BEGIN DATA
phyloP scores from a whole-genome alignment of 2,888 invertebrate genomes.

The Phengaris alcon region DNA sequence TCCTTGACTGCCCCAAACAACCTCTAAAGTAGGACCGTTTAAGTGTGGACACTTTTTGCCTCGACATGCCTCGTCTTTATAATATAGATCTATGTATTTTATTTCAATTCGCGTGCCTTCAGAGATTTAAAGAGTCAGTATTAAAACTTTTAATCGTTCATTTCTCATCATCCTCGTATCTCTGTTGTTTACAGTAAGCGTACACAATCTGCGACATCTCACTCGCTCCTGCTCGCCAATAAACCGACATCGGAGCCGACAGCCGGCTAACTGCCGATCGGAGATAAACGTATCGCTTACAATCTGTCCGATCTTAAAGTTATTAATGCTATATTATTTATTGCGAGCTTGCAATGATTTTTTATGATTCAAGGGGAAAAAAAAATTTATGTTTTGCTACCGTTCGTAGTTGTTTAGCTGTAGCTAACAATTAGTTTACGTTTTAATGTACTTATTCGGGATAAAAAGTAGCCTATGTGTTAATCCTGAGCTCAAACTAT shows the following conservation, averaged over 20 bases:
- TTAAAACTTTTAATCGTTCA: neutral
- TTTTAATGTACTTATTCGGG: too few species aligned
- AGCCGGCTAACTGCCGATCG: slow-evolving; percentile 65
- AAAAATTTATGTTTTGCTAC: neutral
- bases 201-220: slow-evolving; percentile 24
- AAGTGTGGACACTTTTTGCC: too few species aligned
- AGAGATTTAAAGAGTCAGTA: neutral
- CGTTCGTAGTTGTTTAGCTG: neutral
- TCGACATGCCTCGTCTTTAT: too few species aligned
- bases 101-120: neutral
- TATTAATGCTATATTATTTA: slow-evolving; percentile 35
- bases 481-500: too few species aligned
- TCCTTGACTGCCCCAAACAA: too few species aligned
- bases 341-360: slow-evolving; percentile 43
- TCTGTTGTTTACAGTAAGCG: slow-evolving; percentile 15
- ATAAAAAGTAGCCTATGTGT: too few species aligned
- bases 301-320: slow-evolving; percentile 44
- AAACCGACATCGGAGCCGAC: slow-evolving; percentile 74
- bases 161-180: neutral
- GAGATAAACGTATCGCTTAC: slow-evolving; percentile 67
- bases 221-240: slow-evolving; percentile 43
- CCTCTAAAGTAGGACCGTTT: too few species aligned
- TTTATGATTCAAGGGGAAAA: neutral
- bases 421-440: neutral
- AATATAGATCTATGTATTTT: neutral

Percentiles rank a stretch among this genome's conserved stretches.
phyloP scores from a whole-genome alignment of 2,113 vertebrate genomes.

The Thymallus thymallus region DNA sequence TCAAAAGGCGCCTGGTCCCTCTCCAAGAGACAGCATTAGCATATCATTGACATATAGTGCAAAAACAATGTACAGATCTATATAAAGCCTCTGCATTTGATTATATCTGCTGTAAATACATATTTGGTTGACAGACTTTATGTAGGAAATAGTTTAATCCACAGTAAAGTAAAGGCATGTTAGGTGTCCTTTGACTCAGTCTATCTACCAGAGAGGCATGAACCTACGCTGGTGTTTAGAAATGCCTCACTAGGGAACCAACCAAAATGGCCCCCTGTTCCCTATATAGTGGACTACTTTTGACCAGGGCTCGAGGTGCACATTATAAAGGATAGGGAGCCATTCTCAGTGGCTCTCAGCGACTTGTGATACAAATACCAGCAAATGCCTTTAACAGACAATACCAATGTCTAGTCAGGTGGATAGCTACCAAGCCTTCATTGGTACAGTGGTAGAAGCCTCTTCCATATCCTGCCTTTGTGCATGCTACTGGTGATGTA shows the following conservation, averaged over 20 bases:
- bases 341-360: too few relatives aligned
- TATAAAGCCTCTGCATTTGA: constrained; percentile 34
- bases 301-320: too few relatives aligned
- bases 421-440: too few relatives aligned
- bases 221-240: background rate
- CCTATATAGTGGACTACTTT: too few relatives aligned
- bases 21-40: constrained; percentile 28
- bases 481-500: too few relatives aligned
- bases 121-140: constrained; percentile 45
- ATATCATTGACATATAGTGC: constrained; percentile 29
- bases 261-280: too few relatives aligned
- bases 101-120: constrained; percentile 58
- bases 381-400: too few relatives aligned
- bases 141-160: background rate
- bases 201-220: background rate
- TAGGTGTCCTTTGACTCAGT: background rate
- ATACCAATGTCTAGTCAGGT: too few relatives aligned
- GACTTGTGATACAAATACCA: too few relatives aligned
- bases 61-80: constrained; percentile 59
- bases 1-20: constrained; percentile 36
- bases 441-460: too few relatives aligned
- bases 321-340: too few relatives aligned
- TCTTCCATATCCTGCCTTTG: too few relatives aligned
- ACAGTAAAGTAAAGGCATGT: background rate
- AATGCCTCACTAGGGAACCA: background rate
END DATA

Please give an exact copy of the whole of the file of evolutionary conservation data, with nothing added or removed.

phyloP scores from a whole-genome alignment of 2,888 invertebrate genomes.

The Phengaris alcon region DNA sequence TCCTTGACTGCCCCAAACAACCTCTAAAGTAGGACCGTTTAAGTGTGGACACTTTTTGCCTCGACATGCCTCGTCTTTATAATATAGATCTATGTATTTTATTTCAATTCGCGTGCCTTCAGAGATTTAAAGAGTCAGTATTAAAACTTTTAATCGTTCATTTCTCATCATCCTCGTATCTCTGTTGTTTACAGTAAGCGTACACAATCTGCGACATCTCACTCGCTCCTGCTCGCCAATAAACCGACATCGGAGCCGACAGCCGGCTAACTGCCGATCGGAGATAAACGTATCGCTTACAATCTGTCCGATCTTAAAGTTATTAATGCTATATTATTTATTGCGAGCTTGCAATGATTTTTTATGATTCAAGGGGAAAAAAAAATTTATGTTTTGCTACCGTTCGTAGTTGTTTAGCTGTAGCTAACAATTAGTTTACGTTTTAATGTACTTATTCGGGATAAAAAGTAGCCTATGTGTTAATCCTGAGCTCAAACTAT shows the following conservation, averaged over 20 bases:
- TTAAAACTTTTAATCGTTCA: neutral
- TTTTAATGTACTTATTCGGG: too few species aligned
- AGCCGGCTAACTGCCGATCG: slow-evolving; percentile 65
- AAAAATTTATGTTTTGCTAC: neutral
- bases 201-220: slow-evolving; percentile 24
- AAGTGTGGACACTTTTTGCC: too few species aligned
- AGAGATTTAAAGAGTCAGTA: neutral
- CGTTCGTAGTTGTTTAGCTG: neutral
- TCGACATGCCTCGTCTTTAT: too few species aligned
- bases 101-120: neutral
- TATTAATGCTATATTATTTA: slow-evolving; percentile 35
- bases 481-500: too few species aligned
- TCCTTGACTGCCCCAAACAA: too few species aligned
- bases 341-360: slow-evolving; percentile 43
- TCTGTTGTTTACAGTAAGCG: slow-evolving; percentile 15
- ATAAAAAGTAGCCTATGTGT: too few species aligned
- bases 301-320: slow-evolving; percentile 44
- AAACCGACATCGGAGCCGAC: slow-evolving; percentile 74
- bases 161-180: neutral
- GAGATAAACGTATCGCTTAC: slow-evolving; percentile 67
- bases 221-240: slow-evolving; percentile 43
- CCTCTAAAGTAGGACCGTTT: too few species aligned
- TTTATGATTCAAGGGGAAAA: neutral
- bases 421-440: neutral
- AATATAGATCTATGTATTTT: neutral

Percentiles rank a stretch among this genome's conserved stretches.
phyloP scores from a whole-genome alignment of 2,113 vertebrate genomes.

The Thymallus thymallus region DNA sequence TCAAAAGGCGCCTGGTCCCTCTCCAAGAGACAGCATTAGCATATCATTGACATATAGTGCAAAAACAATGTACAGATCTATATAAAGCCTCTGCATTTGATTATATCTGCTGTAAATACATATTTGGTTGACAGACTTTATGTAGGAAATAGTTTAATCCACAGTAAAGTAAAGGCATGTTAGGTGTCCTTTGACTCAGTCTATCTACCAGAGAGGCATGAACCTACGCTGGTGTTTAGAAATGCCTCACTAGGGAACCAACCAAAATGGCCCCCTGTTCCCTATATAGTGGACTACTTTTGACCAGGGCTCGAGGTGCACATTATAAAGGATAGGGAGCCATTCTCAGTGGCTCTCAGCGACTTGTGATACAAATACCAGCAAATGCCTTTAACAGACAATACCAATGTCTAGTCAGGTGGATAGCTACCAAGCCTTCATTGGTACAGTGGTAGAAGCCTCTTCCATATCCTGCCTTTGTGCATGCTACTGGTGATGTA shows the following conservation, averaged over 20 bases:
- bases 341-360: too few relatives aligned
- TATAAAGCCTCTGCATTTGA: constrained; percentile 34
- bases 301-320: too few relatives aligned
- bases 421-440: too few relatives aligned
- bases 221-240: background rate
- CCTATATAGTGGACTACTTT: too few relatives aligned
- bases 21-40: constrained; percentile 28
- bases 481-500: too few relatives aligned
- bases 121-140: constrained; percentile 45
- ATATCATTGACATATAGTGC: constrained; percentile 29
- bases 261-280: too few relatives aligned
- bases 101-120: constrained; percentile 58
- bases 381-400: too few relatives aligned
- bases 141-160: background rate
- bases 201-220: background rate
- TAGGTGTCCTTTGACTCAGT: background rate
- ATACCAATGTCTAGTCAGGT: too few relatives aligned
- GACTTGTGATACAAATACCA: too few relatives aligned
- bases 61-80: constrained; percentile 59
- bases 1-20: constrained; percentile 36
- bases 441-460: too few relatives aligned
- bases 321-340: too few relatives aligned
- TCTTCCATATCCTGCCTTTG: too few relatives aligned
- ACAGTAAAGTAAAGGCATGT: background rate
- AATGCCTCACTAGGGAACCA: background rate